3 Steps To Create a Killer Workout Playlist
I started teaching dance in 2011. Since then, with the help of our master trainers, we have choreographed dance routines to over 250 songs! I’d love to take credit for all of them…LOL. As you can imagine, that is a lot of routines to try to remember. While 80 percent of the routines have been filmed, the remaining 20 percent still rest somewhere in my brain in fragments. When I teach, students are always requesting songs, but every now and then the routine doesn’t always make it to the top of my memory. If you are a dance fitness instructor, you may relate! Or maybe you’ve been the student requesting a song from the teacher. Either way, there is a lot to remember when teaching dance fitness. Here are some tips for staying organized and having a stellar playlist.
How to Stay Organized
Keep a running playlist on your phone. If you’re old school, buy a writing tablet, but honestly at this point you should have a smartphone! There are many different apps that you can use to purchase songs and store them. Click HERE to see a list of free music apps! I personally like to use Spotify or iTunes. They both allow you to share your playlist, which is a perfect way to stay connected with your students. You should have at least three playlists at all times. At the beginning of each year, I will create a playlist call PlyoJam 2019 Master. By the end of the year this list may sometimes have over 50 songs. Then I create a second list call PlyoJam 2019 Old, again by the end of the year this will have over 50 songs on the playlist. Thankfully, with the apps I recommended, it’s very easy to move songs from one playlist to another. I then create a third playlist called PlyoJam 2019 Current. This is the playlist I review before each class to determine what I will be playing in class. The three playlists evolve throughout the year. If I have a special event or a demo to teach, that will always get its own playlist and labeled accordingly.
How Often Should a Song Be Played
How often you play a song in your class is important to consider. The more you perform the routine the more it will become ingrained in your head. The moves and transitions will become muscle memory. Another thing to consider is how much is too much? You do not want to over play a song in your class. You will become that teacher who appears lazy and lacking creativity. If you are a student reading this, you know exactly what I’m talking about. Big no no!
Depending on how many dance fitness classes you teach on a weekly basis, a song should only be on your current playlist for four to six weeks. That is plenty of time for the students to master the routines. Any longer, and your students will get bored and tired of hearing the songs. After four to six weeks, that song should be moved to your old playlist. Be sure to keep your old playlist in the order you add the songs. That will make it easy to reference them later. Now here is the trick! Let’s use Ariana Grande’s “7 Rings” as an example. You debuted the song in your class on January 1. You moved it off your current playlist and onto your old playlist mid-February. You put the song back onto your current playlist in 8 weeks, mid-April. At this point “7 Rings” can be sporadically played through the year, maybe once or twice a month. By this point, your students are no longer sick of the “7 Rings” and feel like badasses because they remembers the routine. By keeping your old playlist in order, you will have a better gage as to the time of year the song was put on the playlist. If you want to be even more precise, you can create an OLD playlist for each month.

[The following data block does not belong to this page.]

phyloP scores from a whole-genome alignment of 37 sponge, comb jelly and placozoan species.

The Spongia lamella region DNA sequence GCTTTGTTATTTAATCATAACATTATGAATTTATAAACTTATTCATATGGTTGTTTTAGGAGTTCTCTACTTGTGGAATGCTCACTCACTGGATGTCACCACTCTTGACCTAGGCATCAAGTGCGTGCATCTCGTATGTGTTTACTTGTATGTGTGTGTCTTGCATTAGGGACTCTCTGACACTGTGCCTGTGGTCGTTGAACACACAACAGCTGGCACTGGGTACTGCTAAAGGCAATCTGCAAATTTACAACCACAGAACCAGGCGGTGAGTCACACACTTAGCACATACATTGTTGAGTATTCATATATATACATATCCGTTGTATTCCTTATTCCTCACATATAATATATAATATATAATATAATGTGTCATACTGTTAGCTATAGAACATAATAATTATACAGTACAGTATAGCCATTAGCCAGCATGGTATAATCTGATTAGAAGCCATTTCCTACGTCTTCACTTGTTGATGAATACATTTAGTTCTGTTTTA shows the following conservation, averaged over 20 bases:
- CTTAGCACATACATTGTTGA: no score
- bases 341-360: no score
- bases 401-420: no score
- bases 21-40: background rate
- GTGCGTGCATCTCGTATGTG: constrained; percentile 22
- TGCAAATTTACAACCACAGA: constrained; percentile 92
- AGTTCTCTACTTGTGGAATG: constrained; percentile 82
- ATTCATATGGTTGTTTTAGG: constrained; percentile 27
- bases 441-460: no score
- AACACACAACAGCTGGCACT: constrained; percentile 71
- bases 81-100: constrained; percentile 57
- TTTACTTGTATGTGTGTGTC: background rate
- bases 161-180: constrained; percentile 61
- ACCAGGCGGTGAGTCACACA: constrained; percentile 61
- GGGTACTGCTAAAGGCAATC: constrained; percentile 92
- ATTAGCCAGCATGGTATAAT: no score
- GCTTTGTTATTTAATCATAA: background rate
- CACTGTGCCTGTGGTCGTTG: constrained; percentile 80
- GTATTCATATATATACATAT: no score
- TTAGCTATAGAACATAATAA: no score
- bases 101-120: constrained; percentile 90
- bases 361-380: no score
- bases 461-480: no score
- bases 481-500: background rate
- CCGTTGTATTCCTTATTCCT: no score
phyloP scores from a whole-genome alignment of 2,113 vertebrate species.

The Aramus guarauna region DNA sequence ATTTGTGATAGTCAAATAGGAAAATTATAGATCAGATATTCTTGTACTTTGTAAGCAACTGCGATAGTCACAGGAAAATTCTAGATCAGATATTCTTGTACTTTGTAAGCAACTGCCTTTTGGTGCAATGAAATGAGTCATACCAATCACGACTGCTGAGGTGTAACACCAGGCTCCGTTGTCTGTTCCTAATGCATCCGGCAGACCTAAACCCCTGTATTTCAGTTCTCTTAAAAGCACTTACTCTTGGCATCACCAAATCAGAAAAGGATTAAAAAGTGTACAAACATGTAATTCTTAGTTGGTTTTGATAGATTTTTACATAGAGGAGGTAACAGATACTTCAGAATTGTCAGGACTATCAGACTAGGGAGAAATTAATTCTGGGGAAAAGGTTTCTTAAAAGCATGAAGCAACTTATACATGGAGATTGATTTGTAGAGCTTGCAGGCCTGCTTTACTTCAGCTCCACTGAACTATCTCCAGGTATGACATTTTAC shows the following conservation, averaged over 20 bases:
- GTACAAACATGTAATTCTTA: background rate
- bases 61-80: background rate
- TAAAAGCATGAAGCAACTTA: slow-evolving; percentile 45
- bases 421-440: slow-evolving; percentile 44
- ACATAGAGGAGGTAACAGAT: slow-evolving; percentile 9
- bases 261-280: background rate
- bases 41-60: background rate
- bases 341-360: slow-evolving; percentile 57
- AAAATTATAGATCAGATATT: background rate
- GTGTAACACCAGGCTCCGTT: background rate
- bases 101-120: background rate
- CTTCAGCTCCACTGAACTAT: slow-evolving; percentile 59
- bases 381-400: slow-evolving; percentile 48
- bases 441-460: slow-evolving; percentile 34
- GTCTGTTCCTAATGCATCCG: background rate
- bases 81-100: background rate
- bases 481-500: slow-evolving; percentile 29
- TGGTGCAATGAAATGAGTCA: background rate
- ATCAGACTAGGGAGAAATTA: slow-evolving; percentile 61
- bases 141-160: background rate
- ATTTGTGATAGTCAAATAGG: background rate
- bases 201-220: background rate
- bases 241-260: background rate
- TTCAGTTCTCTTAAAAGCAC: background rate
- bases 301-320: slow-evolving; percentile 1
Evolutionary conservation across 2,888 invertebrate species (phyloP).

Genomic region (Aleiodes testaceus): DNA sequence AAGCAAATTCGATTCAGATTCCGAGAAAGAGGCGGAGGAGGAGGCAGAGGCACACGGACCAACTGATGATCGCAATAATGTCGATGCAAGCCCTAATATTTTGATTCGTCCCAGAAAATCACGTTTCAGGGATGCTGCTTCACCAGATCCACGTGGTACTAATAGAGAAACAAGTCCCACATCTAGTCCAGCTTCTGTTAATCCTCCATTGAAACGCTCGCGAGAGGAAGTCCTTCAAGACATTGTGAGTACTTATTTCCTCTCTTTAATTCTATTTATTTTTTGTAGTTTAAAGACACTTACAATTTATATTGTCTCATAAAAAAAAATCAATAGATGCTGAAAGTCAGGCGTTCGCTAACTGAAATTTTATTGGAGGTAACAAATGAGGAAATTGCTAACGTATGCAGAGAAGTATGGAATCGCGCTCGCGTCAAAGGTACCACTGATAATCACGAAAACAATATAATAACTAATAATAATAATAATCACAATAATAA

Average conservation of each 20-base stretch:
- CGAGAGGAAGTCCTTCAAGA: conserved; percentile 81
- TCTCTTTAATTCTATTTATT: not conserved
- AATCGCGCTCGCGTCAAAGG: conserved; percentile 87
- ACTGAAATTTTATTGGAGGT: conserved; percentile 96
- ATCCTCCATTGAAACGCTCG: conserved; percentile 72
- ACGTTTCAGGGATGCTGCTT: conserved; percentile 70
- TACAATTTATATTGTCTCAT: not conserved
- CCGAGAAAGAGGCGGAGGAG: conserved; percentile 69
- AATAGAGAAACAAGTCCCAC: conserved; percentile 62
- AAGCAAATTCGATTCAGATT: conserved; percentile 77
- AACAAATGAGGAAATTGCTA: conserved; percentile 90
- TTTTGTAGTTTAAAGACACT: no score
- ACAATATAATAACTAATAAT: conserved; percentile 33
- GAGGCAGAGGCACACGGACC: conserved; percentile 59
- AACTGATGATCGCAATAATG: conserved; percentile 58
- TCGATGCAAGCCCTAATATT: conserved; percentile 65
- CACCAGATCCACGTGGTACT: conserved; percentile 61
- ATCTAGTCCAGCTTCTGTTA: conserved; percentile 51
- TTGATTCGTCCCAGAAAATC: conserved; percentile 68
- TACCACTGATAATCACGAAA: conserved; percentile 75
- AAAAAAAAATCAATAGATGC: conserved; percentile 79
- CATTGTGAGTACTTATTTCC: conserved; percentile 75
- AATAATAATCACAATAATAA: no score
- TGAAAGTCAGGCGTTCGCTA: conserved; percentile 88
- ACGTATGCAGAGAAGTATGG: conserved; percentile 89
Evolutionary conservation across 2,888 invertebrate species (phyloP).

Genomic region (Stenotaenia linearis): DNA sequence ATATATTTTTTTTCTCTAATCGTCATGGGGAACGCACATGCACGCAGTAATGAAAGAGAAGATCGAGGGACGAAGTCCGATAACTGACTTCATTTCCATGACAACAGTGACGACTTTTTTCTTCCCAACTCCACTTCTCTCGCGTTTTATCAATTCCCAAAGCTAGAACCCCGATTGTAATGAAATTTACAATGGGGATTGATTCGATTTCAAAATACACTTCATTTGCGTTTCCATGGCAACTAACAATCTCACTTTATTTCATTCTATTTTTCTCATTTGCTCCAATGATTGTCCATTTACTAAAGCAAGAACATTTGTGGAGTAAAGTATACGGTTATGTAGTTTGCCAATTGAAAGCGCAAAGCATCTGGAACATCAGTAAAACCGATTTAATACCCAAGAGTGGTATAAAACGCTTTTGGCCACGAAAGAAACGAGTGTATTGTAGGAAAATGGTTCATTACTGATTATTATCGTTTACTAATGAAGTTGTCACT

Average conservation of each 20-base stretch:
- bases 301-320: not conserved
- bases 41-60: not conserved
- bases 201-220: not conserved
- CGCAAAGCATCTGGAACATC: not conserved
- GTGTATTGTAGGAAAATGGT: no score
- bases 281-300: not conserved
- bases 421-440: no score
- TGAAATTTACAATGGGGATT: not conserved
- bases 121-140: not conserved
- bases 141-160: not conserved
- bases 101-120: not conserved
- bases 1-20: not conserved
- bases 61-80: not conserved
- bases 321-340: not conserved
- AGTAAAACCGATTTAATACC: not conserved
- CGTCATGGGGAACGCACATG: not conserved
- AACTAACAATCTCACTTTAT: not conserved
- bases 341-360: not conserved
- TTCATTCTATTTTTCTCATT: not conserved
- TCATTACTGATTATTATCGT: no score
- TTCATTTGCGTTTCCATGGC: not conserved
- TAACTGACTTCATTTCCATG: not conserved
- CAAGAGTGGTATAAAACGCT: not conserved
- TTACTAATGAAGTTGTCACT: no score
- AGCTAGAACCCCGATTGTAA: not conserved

Taking video will depend on how you get your choreography. If you are a PlyoJam teacher, the videos are provided and archived in the teacher’s dashboard. If you are someone who isn’t part of a brand, then taking video is highly recommended. Have a friend or a colleague film you on their smart phone. Set up an account on Vimeo. The basic package is free. This site will not block or mute your videos. Vimeo allows you categorize and search for your video. They also have an app that you can download. I recommend getting this on your phone. You will want to be able to access the video easily when you’re building your current playlist. I often find myself in my car watching video to refresh my memory of the routine that I have completely forgotten.
Here’s is an example of what our Master PlyoJam Playlist looks like on Spotify!
Click HERE to listen!
I hope these tricks help!